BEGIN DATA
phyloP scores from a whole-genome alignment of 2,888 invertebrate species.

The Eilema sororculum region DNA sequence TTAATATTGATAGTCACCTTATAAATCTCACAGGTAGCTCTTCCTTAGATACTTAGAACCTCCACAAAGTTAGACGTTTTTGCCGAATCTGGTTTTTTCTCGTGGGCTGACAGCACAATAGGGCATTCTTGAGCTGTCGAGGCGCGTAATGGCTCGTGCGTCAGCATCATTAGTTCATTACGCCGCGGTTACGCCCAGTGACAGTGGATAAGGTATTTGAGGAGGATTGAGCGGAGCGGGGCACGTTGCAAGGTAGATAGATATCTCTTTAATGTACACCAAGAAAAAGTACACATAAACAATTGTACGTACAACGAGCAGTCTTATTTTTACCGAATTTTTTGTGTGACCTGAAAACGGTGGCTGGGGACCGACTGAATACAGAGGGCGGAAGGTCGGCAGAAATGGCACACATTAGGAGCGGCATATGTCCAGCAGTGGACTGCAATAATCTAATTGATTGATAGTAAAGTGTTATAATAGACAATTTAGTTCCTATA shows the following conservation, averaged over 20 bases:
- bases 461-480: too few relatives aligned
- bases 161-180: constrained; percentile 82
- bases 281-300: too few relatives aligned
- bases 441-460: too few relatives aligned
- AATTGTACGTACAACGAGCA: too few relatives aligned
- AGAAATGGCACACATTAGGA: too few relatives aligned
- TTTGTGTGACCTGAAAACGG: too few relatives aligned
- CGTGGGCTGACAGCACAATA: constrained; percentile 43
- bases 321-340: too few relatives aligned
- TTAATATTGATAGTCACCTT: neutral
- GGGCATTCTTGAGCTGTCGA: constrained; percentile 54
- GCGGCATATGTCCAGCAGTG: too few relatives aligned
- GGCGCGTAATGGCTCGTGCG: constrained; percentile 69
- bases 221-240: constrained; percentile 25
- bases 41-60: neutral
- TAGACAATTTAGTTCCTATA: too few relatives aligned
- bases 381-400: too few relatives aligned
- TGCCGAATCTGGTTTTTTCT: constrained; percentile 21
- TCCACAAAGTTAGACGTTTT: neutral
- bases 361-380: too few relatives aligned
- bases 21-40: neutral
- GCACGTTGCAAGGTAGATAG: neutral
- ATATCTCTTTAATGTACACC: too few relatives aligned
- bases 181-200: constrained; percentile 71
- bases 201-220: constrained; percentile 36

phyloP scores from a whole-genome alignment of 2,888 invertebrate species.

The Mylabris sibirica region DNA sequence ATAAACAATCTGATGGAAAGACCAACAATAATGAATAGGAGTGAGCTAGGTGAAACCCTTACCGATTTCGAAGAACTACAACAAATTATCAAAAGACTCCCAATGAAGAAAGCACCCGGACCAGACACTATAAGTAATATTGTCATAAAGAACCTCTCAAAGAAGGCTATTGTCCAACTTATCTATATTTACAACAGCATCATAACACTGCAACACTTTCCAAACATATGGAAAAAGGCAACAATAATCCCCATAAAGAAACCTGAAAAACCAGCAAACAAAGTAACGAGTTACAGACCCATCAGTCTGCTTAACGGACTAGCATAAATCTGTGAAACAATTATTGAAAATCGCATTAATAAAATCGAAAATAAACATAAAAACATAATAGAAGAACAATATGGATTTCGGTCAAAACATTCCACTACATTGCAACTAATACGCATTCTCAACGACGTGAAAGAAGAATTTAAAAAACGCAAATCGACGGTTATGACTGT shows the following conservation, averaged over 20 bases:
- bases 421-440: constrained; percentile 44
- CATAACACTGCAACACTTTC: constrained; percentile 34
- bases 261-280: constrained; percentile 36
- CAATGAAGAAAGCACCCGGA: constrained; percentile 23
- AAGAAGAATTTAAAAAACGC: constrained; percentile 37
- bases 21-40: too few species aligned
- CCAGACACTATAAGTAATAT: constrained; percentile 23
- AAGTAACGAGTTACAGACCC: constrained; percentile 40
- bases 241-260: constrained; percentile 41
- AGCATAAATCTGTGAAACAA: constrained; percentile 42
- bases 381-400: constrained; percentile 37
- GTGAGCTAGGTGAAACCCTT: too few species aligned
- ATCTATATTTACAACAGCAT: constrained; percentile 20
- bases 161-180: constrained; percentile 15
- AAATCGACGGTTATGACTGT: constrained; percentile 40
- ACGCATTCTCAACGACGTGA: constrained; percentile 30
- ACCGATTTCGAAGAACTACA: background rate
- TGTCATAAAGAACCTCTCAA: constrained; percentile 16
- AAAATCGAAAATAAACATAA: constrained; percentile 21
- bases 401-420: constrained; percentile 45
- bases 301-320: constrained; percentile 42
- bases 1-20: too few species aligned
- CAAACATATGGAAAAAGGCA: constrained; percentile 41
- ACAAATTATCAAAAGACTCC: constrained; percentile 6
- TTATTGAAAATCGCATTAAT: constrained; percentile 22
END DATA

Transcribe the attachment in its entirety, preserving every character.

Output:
phyloP scores from a whole-genome alignment of 2,888 invertebrate species.

The Eilema sororculum region DNA sequence TTAATATTGATAGTCACCTTATAAATCTCACAGGTAGCTCTTCCTTAGATACTTAGAACCTCCACAAAGTTAGACGTTTTTGCCGAATCTGGTTTTTTCTCGTGGGCTGACAGCACAATAGGGCATTCTTGAGCTGTCGAGGCGCGTAATGGCTCGTGCGTCAGCATCATTAGTTCATTACGCCGCGGTTACGCCCAGTGACAGTGGATAAGGTATTTGAGGAGGATTGAGCGGAGCGGGGCACGTTGCAAGGTAGATAGATATCTCTTTAATGTACACCAAGAAAAAGTACACATAAACAATTGTACGTACAACGAGCAGTCTTATTTTTACCGAATTTTTTGTGTGACCTGAAAACGGTGGCTGGGGACCGACTGAATACAGAGGGCGGAAGGTCGGCAGAAATGGCACACATTAGGAGCGGCATATGTCCAGCAGTGGACTGCAATAATCTAATTGATTGATAGTAAAGTGTTATAATAGACAATTTAGTTCCTATA shows the following conservation, averaged over 20 bases:
- bases 461-480: too few relatives aligned
- bases 161-180: constrained; percentile 82
- bases 281-300: too few relatives aligned
- bases 441-460: too few relatives aligned
- AATTGTACGTACAACGAGCA: too few relatives aligned
- AGAAATGGCACACATTAGGA: too few relatives aligned
- TTTGTGTGACCTGAAAACGG: too few relatives aligned
- CGTGGGCTGACAGCACAATA: constrained; percentile 43
- bases 321-340: too few relatives aligned
- TTAATATTGATAGTCACCTT: neutral
- GGGCATTCTTGAGCTGTCGA: constrained; percentile 54
- GCGGCATATGTCCAGCAGTG: too few relatives aligned
- GGCGCGTAATGGCTCGTGCG: constrained; percentile 69
- bases 221-240: constrained; percentile 25
- bases 41-60: neutral
- TAGACAATTTAGTTCCTATA: too few relatives aligned
- bases 381-400: too few relatives aligned
- TGCCGAATCTGGTTTTTTCT: constrained; percentile 21
- TCCACAAAGTTAGACGTTTT: neutral
- bases 361-380: too few relatives aligned
- bases 21-40: neutral
- GCACGTTGCAAGGTAGATAG: neutral
- ATATCTCTTTAATGTACACC: too few relatives aligned
- bases 181-200: constrained; percentile 71
- bases 201-220: constrained; percentile 36

phyloP scores from a whole-genome alignment of 2,888 invertebrate species.

The Mylabris sibirica region DNA sequence ATAAACAATCTGATGGAAAGACCAACAATAATGAATAGGAGTGAGCTAGGTGAAACCCTTACCGATTTCGAAGAACTACAACAAATTATCAAAAGACTCCCAATGAAGAAAGCACCCGGACCAGACACTATAAGTAATATTGTCATAAAGAACCTCTCAAAGAAGGCTATTGTCCAACTTATCTATATTTACAACAGCATCATAACACTGCAACACTTTCCAAACATATGGAAAAAGGCAACAATAATCCCCATAAAGAAACCTGAAAAACCAGCAAACAAAGTAACGAGTTACAGACCCATCAGTCTGCTTAACGGACTAGCATAAATCTGTGAAACAATTATTGAAAATCGCATTAATAAAATCGAAAATAAACATAAAAACATAATAGAAGAACAATATGGATTTCGGTCAAAACATTCCACTACATTGCAACTAATACGCATTCTCAACGACGTGAAAGAAGAATTTAAAAAACGCAAATCGACGGTTATGACTGT shows the following conservation, averaged over 20 bases:
- bases 421-440: constrained; percentile 44
- CATAACACTGCAACACTTTC: constrained; percentile 34
- bases 261-280: constrained; percentile 36
- CAATGAAGAAAGCACCCGGA: constrained; percentile 23
- AAGAAGAATTTAAAAAACGC: constrained; percentile 37
- bases 21-40: too few species aligned
- CCAGACACTATAAGTAATAT: constrained; percentile 23
- AAGTAACGAGTTACAGACCC: constrained; percentile 40
- bases 241-260: constrained; percentile 41
- AGCATAAATCTGTGAAACAA: constrained; percentile 42
- bases 381-400: constrained; percentile 37
- GTGAGCTAGGTGAAACCCTT: too few species aligned
- ATCTATATTTACAACAGCAT: constrained; percentile 20
- bases 161-180: constrained; percentile 15
- AAATCGACGGTTATGACTGT: constrained; percentile 40
- ACGCATTCTCAACGACGTGA: constrained; percentile 30
- ACCGATTTCGAAGAACTACA: background rate
- TGTCATAAAGAACCTCTCAA: constrained; percentile 16
- AAAATCGAAAATAAACATAA: constrained; percentile 21
- bases 401-420: constrained; percentile 45
- bases 301-320: constrained; percentile 42
- bases 1-20: too few species aligned
- CAAACATATGGAAAAAGGCA: constrained; percentile 41
- ACAAATTATCAAAAGACTCC: constrained; percentile 6
- TTATTGAAAATCGCATTAAT: constrained; percentile 22